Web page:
Court papers show that the activities of the activist, Maria Butina, included efforts to use contacts with the National Rifle Association to develop relationships with U.S. politicians during the 2016 campaign. The NRA is one of the groups that will benefit from the new IRS policy.

"Why would the Treasury Department open this loophole now – when U.S. intelligence has revealed Russia’s efforts to affect the 2016 election, and when Trump has shown no interest in stopping Russia from undermining future elections?" Reich asked. "Take a guess."

Critics said the action will hurt openness in political campaigns and allow hidden unscrupulous donors to funnel money into the system.

“It is another Trump blow against transparency and for obscurity — hardly his promised swamp drainage,” said Norman Eisen, the chief ethics lawyer in the Obama administration who is a governance studies fellow at the Brookings Institution.

Eisen said the current required disclosures also allow the IRS to monitor unlawful foreign contributions.

Sen. Ron Wyden of Oregon, the senior Democrat on the Senate Finance Committee, said Tuesday he’ll vote against President Donald Trump’s nominee to head the IRS, Beverly Hills tax attorney Charles Rettig, unless Rettig commits to restoring the disclosure requirement.

“Trump’s Treasury Department made it easier for anonymous foreign donors to funnel dark money into nonprofits the same day a Russian national linked to the NRA was arrested for attempting to influence our elections,” Wyden said. “It’s the latest attempt by Secretary Mnuchin and Donald Trump to eliminate transparency and keep officials and lawmakers from following the money.”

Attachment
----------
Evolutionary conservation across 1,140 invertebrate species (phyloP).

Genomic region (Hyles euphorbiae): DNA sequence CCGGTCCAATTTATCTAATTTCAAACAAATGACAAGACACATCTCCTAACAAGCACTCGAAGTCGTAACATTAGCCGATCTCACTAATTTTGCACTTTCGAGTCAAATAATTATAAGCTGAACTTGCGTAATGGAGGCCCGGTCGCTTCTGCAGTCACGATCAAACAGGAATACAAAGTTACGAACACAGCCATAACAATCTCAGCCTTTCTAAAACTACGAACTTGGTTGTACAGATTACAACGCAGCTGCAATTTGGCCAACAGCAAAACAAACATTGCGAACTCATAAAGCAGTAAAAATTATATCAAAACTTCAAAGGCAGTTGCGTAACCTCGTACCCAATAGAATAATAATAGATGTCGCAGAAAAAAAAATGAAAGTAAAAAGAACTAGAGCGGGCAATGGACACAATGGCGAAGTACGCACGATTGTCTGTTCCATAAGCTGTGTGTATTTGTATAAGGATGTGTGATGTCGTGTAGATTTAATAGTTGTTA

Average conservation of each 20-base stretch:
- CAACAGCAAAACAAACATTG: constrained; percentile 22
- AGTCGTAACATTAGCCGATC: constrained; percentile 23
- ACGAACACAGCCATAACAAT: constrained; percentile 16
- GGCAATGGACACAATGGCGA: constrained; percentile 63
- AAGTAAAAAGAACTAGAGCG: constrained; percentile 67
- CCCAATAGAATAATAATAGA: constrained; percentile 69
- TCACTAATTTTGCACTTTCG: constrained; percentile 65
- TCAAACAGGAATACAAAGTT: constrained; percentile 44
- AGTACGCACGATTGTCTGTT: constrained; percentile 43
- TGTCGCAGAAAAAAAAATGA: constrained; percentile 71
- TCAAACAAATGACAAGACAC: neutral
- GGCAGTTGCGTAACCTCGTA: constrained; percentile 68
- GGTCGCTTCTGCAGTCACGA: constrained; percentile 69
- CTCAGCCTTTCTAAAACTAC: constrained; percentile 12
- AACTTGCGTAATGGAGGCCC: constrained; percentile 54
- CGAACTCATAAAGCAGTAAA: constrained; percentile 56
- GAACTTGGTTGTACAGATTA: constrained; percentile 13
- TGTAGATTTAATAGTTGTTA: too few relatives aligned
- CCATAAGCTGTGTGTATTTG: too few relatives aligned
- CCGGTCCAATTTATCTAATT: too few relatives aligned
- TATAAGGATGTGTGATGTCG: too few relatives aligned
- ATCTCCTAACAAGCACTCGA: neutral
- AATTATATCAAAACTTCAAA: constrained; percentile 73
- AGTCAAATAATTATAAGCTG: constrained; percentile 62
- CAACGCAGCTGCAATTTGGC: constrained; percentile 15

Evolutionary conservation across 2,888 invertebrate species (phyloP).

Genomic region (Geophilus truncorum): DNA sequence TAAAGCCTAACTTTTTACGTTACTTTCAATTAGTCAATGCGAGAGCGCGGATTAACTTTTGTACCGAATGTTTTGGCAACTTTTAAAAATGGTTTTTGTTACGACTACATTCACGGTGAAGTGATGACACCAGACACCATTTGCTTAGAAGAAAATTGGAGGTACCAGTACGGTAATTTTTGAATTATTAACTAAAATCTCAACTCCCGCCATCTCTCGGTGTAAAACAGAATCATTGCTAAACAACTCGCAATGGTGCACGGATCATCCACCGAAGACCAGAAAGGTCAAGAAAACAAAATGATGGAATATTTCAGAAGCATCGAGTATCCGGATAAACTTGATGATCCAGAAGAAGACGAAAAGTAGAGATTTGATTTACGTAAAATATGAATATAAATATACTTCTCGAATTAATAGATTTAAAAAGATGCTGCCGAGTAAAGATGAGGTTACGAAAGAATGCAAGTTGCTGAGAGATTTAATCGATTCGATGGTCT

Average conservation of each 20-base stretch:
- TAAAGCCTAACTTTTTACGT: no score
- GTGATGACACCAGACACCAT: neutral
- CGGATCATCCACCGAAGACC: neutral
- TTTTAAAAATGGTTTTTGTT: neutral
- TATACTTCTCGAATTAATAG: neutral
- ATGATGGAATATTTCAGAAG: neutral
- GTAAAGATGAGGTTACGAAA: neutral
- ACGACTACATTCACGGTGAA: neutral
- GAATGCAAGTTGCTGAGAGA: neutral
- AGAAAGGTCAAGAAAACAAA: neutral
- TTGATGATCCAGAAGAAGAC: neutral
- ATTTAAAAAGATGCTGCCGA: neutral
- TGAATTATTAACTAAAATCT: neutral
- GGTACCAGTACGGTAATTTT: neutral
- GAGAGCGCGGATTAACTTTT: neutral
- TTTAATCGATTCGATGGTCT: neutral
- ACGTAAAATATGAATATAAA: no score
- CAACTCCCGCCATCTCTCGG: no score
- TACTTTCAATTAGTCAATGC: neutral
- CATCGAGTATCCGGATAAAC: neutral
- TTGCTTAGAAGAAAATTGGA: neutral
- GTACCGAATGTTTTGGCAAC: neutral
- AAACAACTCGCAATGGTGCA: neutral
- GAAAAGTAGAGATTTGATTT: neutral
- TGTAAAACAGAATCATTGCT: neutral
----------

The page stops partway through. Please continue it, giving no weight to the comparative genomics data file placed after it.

House Democratic Leader Nancy Pelosi denounced the IRS move as “President Trump’s late-night giveaway to shady donors and interest groups (that) makes dark money even darker.”

Under the new IRS policy, charities that mainly receive tax-deductible contributions and political organizations will still have to provide in their annual returns the names and addresses of their donors giving at least $5,000. But so-called social-welfare organizations, business leagues and labor unions will be relieved of a requirement that the Treasury Department said Congress never imposed.

The IRS “makes no systematic use” of donor information provided by those groups in carrying out tax rules, the government said, and if the information is needed for an audit, the IRS can ask the group for it directly.

The Chamber of Commerce praised the new policy.

“This action will help ensure that sensitive donor information will not fall into the hands of those who wish to suppress the First Amendment right to free speech,” spokesperson Blair Holmes said in a statement. “The U.S. Chamber strongly supports the right of all organizations — no matter their ideological or political persuasion — to participate vigorously in our nation’s important policy conversations.”

Americans for Prosperity is one of the groups backed by the influential network of conservative billionaire brothers Charles and David Koch.

“Preserving the right to privacy is essential to protecting free speech and free expression,” the group’s chief government affairs officer Brent Gardner said. “We support the IRS taking this step in protecting the free-speech rights of all Americans, regardless of political views or affiliations.”

Spokesmen for the NRA didn’t immediately comment on the IRS policy change.

Associated Press